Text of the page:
The compensation judge relied upon the medical opinion of Dr. Robert Wengler, and determined that the employee sustained a Gillette-type injury as a result of his work activities for the employer. The compensation judge stated in his memorandum that he was more persuaded by Dr. Wengler=s opinion than the contrary opinion of Dr. William Call. We note that it is the compensation judge=s responsibility, as trier of fact, to resolve conflicts in expert testimony. Nord v. City of Cook, 360 N.W.2d 337, 342, 37 W.C.D. 364, 372 (Minn. 1985). Where evidence is conflicting or more than one inference may reasonably be drawn from the evidence, the findings of the compensation judge are to be upheld. Redgate v. Sroga=s Standard Serv., 421 N.W.2d 729, 734, 40 W.C.D. 948, 957 (Minn. 1988). Accordingly, it was within the compensation judge=s discretion to choose between medical opinions, and on appeal we must uphold the compensation judge=s choice between medical experts, as long as the facts assumed by that expert in rendering an opinion are supported by the evidence in the record. Nord, 360 N.W.2d at 342.
However, the employer and insurer argue that the compensation judge erred by considering the testimony of Dr. Wengler, in that Dr. Wengler disqualified himself as an expert for the specific condition alleged. The employer and insurer cite two ways in which they believe Dr. Wengler disqualified himself. First, at his deposition (Pet. Ex. F.), Dr. Wengler admitted that he does not treat Agamekeeper=s thumb@ and has not treated this condition for twenty years. Second, the employer and insurer argue that this lack of experience in treating gamekeeper=s thumb does not satisfy the experience requirement for competence to testify as a medical expert, as set forth in case law.
The qualifications of an expert do not usually go to the admissibility of the expert=s opinion but merely to its weight. Ruether v. State of Minn., Mankato State Univ., 455 N.W.2d 475, 477, 42 W.C.D. 1118, 1121 (Minn. 1990), citing to Hagen v. Swenson, 306 Minn. 527, 528, 236 N.W.2d 161, 162 (1975). As stated in Reinhardt v. Coulton, 337 N.W.2d 88, 93 (Minn. 1983), the Acompetency of a witness to provide expert testimony depends upon both the degree of the witness=s scientific knowledge and the extent of the witness=s practical experience with the matter which is the subject of the offered testimony.@ In Reinhardt, the Minnesota Supreme Court referred to requirements that a medical expert Amust have had a basic education and professional training as a general foundation for his testimony, but it is a practical knowledge of what is usually and customarily done by physicians . . . that is of controlling importance in determining competency of the expert to testify . . . .@ Reinhardt, 337 N.W.2d at 93, citing Cornfeldt v. Tongen, 262 N.W.2d 684, 692-93 (Minn. 1977) (quoting Pearce v. Linde, 113 Cal. App.2d 627, 629, 248 P.2d 506, 508 (1952)).
The employer and insurer argue that Dr. Wengler does not meet the minimum threshold to be an expert medical witness, as he has not had occupational experience with the condition of gamekeeper=s thumb for twenty years, and therefore that Dr. Call=s expert medical opinion is unopposed and must be fully considered. However, as testified to by Dr. Wengler at his deposition, he has been board certified by the American Board of Orthopaedic Surgery since 1971 and actively practices orthopedic surgery. He performs hand surgery, although he has a subspecialty in spine and adult reconstruction, practicing in the area of general orthopedics and trauma. Dr. Wengler further testified, on cross examination, that Ayou asked me if I=m a subspecialist in hand work. No, I don=t have a subspecial interest in hand. But I do hand surgery. I prefer to pass it off to the hand surgeons though if they come my way.@ (Pet. Ex. F, Wengler depo., p. 29.) Dr. Wengler also testified that he has repaired gamekeeper=s thumbs, although the last such surgery he performed was Aprobably 20 years ago.@ (Id., p. 31.) We disagree with the employer and insurer=s argument that Dr. Wengler does not meet the minimum threshold to be an expert medical witness for the employee=s specific thumb condition and that the compensation judge erred in considering his opinion at all. Dr. Wengler=s deposition testimony does not rise to the level of disqualifying himself as an expert to render an opinion concerning causation of the employee=s work-related injury.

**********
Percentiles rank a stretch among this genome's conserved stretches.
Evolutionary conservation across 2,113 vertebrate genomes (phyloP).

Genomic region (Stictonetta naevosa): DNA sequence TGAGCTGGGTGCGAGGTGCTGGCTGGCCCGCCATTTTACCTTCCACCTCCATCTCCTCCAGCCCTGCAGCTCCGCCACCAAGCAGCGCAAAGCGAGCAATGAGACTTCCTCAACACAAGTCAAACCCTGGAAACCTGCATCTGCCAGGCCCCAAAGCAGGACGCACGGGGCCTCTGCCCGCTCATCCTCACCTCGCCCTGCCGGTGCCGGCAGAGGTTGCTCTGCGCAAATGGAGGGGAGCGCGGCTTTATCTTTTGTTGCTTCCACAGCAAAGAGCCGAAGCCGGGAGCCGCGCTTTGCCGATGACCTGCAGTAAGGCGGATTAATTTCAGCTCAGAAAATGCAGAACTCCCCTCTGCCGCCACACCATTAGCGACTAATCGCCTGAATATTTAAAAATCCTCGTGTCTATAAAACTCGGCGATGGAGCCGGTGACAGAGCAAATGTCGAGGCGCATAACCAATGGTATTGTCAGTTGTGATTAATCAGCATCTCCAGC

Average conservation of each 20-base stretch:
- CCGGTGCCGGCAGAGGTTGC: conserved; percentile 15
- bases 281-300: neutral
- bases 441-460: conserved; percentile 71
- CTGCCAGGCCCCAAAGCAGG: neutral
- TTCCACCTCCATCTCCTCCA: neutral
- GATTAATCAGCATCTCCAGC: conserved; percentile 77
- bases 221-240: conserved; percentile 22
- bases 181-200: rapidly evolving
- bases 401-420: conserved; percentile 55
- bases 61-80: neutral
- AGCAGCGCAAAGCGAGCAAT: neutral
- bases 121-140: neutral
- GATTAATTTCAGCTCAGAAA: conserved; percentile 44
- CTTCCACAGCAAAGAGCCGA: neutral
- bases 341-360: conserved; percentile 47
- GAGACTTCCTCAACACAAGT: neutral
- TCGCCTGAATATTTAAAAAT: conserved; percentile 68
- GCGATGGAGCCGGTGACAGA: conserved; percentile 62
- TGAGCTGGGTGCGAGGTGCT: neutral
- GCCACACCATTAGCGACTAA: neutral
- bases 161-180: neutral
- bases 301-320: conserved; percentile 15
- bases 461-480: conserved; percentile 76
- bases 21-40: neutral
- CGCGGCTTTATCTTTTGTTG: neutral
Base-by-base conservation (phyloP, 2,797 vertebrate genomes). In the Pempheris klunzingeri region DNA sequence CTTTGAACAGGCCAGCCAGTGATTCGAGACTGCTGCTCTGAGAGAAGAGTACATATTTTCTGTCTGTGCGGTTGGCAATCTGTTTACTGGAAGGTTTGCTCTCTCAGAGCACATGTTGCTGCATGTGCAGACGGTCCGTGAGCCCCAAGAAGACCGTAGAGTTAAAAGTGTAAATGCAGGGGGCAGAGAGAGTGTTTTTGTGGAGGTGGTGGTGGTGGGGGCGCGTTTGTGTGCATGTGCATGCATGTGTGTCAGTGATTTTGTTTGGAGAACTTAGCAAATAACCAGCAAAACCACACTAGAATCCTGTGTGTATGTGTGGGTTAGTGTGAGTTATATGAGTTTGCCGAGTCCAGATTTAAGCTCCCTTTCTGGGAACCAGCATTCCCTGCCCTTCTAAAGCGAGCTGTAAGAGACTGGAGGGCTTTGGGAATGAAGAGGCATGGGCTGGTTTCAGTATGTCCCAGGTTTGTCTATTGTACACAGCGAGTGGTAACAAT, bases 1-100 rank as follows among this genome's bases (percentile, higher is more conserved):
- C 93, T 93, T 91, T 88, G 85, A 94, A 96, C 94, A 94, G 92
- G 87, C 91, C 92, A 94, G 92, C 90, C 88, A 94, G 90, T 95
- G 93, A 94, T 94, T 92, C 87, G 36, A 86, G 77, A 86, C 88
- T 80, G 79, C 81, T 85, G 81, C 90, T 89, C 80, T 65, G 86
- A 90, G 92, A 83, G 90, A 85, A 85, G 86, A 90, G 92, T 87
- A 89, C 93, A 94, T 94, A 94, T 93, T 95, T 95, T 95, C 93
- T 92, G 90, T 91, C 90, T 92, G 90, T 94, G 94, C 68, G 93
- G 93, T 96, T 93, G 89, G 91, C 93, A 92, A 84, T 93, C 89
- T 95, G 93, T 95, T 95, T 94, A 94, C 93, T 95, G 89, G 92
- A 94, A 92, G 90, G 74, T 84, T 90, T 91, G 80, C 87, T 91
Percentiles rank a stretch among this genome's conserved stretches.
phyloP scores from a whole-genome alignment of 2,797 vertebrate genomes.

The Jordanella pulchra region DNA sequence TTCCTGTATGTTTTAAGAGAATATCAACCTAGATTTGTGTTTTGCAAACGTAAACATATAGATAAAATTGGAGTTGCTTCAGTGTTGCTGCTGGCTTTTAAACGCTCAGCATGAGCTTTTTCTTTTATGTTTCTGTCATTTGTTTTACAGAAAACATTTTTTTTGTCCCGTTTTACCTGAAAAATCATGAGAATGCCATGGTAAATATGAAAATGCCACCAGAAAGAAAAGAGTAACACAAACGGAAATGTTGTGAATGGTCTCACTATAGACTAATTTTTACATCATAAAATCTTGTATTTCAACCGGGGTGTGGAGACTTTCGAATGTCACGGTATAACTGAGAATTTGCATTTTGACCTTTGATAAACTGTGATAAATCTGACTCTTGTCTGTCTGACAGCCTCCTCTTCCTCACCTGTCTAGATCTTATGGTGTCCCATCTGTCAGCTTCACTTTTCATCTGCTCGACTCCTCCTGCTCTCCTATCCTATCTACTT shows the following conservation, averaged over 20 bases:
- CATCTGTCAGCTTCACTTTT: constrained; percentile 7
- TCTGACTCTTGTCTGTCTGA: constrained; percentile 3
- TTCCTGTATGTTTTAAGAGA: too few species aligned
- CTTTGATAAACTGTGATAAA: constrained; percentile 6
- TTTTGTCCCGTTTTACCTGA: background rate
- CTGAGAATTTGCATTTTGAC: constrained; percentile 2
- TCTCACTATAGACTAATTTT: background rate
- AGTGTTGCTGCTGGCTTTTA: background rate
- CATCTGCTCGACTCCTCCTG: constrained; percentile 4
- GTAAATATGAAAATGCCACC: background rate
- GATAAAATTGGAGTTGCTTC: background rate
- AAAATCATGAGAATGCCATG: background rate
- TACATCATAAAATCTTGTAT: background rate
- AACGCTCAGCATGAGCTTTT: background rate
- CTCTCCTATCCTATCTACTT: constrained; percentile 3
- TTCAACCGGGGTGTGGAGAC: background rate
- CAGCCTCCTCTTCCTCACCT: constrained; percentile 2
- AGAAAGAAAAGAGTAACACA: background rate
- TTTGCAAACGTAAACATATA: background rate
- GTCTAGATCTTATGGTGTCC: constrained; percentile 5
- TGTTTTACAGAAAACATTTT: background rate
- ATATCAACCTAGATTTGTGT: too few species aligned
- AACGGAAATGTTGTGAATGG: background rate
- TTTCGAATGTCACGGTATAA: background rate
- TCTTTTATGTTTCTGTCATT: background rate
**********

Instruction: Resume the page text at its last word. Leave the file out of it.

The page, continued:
As acknowledged by the compensation judge in his memorandum, an expert=s degree of expertise is one, but not the only, factor to consider in determining how much weight to give a medical opinion. It is within the compensation judge=s discretion to assess the weight and sufficiency of a medical expert=s opinion. Ruether, 455 N.W.2d at 477. Both medical experts, Dr. Wengler and Dr. Call, are board certified as orthopaedic surgeons. Dr. Call=s professional letterhead states that he also has been board certified by the American Society for Surgery of the Hand, since 1981, and holds a Certificate of Added Qualifications in Hand Surgery. (Resp. Ex. 4.) Both Dr. Call=s and Dr. Wengler=s reports outline the information on which they base their opinions, including history received from the employee, physical examination of the employee, and review of his medical records. Based upon the information reviewed by Dr. Wengler, which is included in the hearing record, it appears that he had adequate foundation to render a medical opinion in this matter, and it was within the compensation judge=s discretion to rely upon Dr. Wengler=s medical opinion as opposed to that of Dr. Call.